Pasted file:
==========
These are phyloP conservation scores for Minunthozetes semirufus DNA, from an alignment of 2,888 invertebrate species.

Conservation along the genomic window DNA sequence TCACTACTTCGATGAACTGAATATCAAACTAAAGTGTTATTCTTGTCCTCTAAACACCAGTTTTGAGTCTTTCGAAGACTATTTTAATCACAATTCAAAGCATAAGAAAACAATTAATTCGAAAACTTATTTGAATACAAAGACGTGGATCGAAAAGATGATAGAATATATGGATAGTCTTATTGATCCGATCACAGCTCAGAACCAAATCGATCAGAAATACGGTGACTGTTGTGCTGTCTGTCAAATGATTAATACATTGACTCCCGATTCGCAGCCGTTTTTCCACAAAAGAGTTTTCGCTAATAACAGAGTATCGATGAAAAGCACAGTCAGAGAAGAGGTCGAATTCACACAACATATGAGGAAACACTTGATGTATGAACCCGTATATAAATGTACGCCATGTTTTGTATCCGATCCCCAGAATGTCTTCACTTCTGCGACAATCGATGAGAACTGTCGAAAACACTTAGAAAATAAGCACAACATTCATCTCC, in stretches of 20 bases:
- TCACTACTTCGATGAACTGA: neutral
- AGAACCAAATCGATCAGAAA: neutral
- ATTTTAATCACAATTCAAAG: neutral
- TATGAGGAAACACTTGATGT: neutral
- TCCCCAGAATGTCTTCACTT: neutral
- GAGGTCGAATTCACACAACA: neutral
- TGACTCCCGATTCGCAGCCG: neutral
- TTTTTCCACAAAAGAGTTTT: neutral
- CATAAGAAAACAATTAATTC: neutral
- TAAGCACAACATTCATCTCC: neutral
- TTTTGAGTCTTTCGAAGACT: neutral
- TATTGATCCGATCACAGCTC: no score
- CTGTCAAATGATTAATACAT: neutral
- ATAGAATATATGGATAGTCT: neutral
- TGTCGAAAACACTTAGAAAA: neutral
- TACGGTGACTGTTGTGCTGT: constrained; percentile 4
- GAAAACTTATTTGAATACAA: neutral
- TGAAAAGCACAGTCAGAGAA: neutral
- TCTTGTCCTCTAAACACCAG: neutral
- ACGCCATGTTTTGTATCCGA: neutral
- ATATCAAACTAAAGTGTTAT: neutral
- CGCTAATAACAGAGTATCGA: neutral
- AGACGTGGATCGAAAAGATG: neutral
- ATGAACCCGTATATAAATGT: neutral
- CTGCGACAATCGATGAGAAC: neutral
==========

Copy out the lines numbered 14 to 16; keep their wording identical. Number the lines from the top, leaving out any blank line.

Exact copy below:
- TATTGATCCGATCACAGCTC: no score
- CTGTCAAATGATTAATACAT: neutral
- ATAGAATATATGGATAGTCT: neutral